Sunday, 22 April 2018

Geneva's hits and misses


Porsche Panamera Sport Turismo

If there’s one reason to visit Geneva, it’s the $12 croissants. If there are two reasons to visit, it’s those AND the annual auto show, the only time of the year the median income of the city’s dwellers doesn’t have a pair of commas in it. Because our Los Angeles reporter and vintage croissant collector Dave Undercoffler never sees real weather, we sent him to check out Geneva. Here’s what he saw.

HITS

• Volkswagen Arteon: Regular readers of these Hits and Misses columns (hi, Mom!) will know I’ve been hard on VW’s tepid styling of late. Someone, somewhere at VW agrees, as evidenced by the new VW Arteon. Finally, a VW that doesn’t make you feel like you need a handful of NoDoz every time you look at it. The design is bold, sleek and yet unlike anything else on the road; that’s a rare feat in these days of derivation and compromise. Plus, hiding under all those adjectives is a hatchback with gobs of trunk space. How delightfully European. This is the kind of stuff VW needs to be filling our lives with, not excess NOx. 

• Volvo XC60: Volvo would have had to work hard to screw this one up. The larger XC90 is among the best-looking crossovers schlepping around suburbia today. The Chinese-owned Swedish automaker could have just taken a Sawzall to the 90’s midsection and then superglued the trunk back on and still had a hit. Thankfully it did better than that, finding a way to inject the 60 with just enough character of its own so you can tell them apart at your PTA meeting. Given how popular the XC90 is, the automaker can look forward to selling every XC60 it makes. You’ve earned your fika today, Volvo.

• Porsche Panamera Sport Turismo: Stupid name, paradigm-shifting car. To be clear, this isn’t the first large sultry wagon ever made; Europe is full of cool cargo haulers we never see in the States. But this wagonette is the first of its kind for Porsche, and it’s coming to the U.S. Everything about it is right. The proportions and lines are damn near perfect; I’d write poetry to them, but pentameter has never been my thing. Power ranges from 330 hp to possibly the barn-burning 680 on the Turbo S E-Hybrid. No one will buy this over the Panamera sedan for space because it has about one Pomeranian worth of additional room. Instead it’s all about the gravitas this car brings to the table that rivals simply can’t match.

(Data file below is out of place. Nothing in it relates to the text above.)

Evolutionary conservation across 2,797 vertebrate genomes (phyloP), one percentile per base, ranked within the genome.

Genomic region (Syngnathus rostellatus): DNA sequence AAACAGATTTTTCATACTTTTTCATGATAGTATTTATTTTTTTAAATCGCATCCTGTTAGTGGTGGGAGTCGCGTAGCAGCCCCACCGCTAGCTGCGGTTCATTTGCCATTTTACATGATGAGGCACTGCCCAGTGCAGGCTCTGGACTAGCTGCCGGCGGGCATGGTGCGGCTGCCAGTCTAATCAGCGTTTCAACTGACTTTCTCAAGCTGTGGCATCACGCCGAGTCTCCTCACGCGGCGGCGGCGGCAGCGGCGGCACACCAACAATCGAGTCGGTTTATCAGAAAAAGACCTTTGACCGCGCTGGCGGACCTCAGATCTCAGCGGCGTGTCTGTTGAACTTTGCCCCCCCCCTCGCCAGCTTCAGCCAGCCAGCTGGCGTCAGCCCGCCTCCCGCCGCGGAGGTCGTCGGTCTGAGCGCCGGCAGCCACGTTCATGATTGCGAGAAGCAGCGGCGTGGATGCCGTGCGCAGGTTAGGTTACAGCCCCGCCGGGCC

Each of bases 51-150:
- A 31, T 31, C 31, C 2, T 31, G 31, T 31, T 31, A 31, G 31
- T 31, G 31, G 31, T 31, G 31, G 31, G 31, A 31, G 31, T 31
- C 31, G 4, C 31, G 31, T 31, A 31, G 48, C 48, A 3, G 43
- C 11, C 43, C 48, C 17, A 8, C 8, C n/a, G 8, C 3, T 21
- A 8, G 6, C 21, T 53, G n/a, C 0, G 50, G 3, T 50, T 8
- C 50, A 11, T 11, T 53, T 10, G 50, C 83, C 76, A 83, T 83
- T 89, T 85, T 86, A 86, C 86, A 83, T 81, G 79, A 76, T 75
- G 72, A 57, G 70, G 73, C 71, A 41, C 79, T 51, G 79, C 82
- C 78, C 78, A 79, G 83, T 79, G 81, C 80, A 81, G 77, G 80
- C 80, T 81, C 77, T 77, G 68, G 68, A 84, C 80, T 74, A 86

MISSES

• Mercedes-AMG GT Concept: Mercedes’ hot-headed division used Geneva to debut this four-door hybrid coupe that it says foreshadows the division’s third stand-alone model. The front of the concept is pretty cool, but toward the back the design becomes slippery and vague. Things get worse in the details, which make the car look like it contracted something from the nearby Mansory stand. The chromed out wheels are tacky; you could smell their cologne 10 feet away. And the center-mounted exhaust protuberance can’t appropriately be described here because we’re a family publication. In all, the car comes across as a Russian oligarch’s fantasy car, which makes this a firm nyet in my book.

• European aftermarket tuners: Speaking of oligarchs, just how many were expected to attend this year’s show? I ask because dotting the convention floor were numerous aftermarket Euro tune houses locked in a battle for who could nauseate quickest and eliminate all taste and sense from very expensive cars. Common themes by companies such as Mansory, Tech-art, Hamann and Fab Design seemed to be “Why have one lip spoiler on your Range Rover when you can have 13?”; “This abominable bumper package will go great with your chest hair and gold chains”; and “All Ferraris are meant to have diffusers that look like Bane’s mouthpiece in Batman.” Just be glad these are rarely seen in the U.S. You’d need an ocean’s worth of distance to forget them. 

• McLaren 720S eyes: Make no mistake: This sleek new supercar has plenty to drool over. There’s the 710-hp bit, the glass canopy roof, the new carbon fiber tub. The kids tell me the retractable digital instrument panel and a slide bar in the nav screen to control the car’s drift angle are cool. McLaren also saw fit to make some more changes with the 720S’ styling after hearing complaints about the unexciting look of the 12C and to a lesser extent 650S. Thus we get sultry body panels that do away with the now-common air intakes ahead of the rear wheels on most cars of this ilk. But the lights, man, the lights. They’re weird. They make the car look like it put on too much mascara and then went for a run in a rainstorm. So close!



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